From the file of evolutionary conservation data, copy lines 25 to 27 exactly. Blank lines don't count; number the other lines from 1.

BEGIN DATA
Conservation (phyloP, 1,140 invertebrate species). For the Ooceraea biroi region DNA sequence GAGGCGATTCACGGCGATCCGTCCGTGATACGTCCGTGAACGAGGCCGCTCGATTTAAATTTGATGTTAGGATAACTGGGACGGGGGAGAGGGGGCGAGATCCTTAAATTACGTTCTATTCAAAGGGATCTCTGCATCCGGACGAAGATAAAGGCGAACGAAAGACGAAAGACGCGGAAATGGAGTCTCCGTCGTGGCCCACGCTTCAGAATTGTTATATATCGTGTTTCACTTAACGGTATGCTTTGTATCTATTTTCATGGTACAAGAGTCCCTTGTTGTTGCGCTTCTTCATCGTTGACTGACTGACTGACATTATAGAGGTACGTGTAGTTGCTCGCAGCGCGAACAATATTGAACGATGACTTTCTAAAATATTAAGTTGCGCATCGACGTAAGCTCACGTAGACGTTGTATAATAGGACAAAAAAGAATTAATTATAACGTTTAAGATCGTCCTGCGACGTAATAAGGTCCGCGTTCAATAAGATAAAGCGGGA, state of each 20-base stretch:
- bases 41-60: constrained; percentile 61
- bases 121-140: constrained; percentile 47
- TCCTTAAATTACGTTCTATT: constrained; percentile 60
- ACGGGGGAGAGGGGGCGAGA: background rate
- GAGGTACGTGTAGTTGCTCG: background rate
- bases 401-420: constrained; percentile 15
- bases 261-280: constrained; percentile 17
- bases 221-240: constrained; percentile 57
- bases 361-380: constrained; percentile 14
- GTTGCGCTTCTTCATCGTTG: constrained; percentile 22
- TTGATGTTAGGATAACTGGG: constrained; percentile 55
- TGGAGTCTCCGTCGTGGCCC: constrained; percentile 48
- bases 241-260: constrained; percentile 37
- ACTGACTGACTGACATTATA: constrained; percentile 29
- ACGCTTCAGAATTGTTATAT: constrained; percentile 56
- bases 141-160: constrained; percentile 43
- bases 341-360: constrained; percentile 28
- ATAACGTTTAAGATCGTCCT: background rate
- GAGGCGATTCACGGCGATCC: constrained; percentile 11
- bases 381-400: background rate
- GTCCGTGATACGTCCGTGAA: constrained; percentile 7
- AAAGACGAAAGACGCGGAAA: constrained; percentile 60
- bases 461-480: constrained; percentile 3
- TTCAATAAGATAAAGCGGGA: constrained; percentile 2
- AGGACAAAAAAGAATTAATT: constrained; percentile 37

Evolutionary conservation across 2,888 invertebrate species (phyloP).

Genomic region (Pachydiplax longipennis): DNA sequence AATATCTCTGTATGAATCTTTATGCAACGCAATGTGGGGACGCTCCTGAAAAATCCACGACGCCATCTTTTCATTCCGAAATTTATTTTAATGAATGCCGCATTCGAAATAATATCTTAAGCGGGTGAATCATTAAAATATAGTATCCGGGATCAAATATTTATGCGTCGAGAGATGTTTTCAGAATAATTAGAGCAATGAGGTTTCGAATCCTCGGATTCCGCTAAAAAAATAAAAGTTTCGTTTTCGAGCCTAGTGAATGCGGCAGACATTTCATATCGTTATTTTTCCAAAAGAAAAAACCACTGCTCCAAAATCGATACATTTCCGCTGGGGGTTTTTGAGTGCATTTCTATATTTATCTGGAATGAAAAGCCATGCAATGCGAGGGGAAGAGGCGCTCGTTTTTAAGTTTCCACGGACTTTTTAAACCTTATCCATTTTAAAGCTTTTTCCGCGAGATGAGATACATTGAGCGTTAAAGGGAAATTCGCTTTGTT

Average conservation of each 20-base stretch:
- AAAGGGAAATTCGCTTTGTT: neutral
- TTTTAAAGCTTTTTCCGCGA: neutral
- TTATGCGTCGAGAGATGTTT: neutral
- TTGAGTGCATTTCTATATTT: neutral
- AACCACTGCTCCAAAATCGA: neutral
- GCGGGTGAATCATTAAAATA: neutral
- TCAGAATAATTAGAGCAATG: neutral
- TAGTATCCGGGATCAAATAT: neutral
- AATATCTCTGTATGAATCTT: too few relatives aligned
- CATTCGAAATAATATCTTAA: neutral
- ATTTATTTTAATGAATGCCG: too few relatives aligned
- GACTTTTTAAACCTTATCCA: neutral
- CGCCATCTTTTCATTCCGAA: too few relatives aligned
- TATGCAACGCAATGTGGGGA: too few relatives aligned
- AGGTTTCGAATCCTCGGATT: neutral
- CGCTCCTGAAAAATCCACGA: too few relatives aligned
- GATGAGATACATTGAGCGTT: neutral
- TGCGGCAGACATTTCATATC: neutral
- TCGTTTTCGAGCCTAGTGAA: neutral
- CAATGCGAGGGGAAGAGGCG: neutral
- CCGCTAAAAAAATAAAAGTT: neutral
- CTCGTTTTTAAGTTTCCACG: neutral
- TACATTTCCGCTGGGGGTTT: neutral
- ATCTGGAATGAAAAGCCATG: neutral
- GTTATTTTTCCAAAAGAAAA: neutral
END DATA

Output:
- TTCAATAAGATAAAGCGGGA: constrained; percentile 2
- AGGACAAAAAAGAATTAATT: constrained; percentile 37

Evolutionary conservation across 2,888 invertebrate species (phyloP).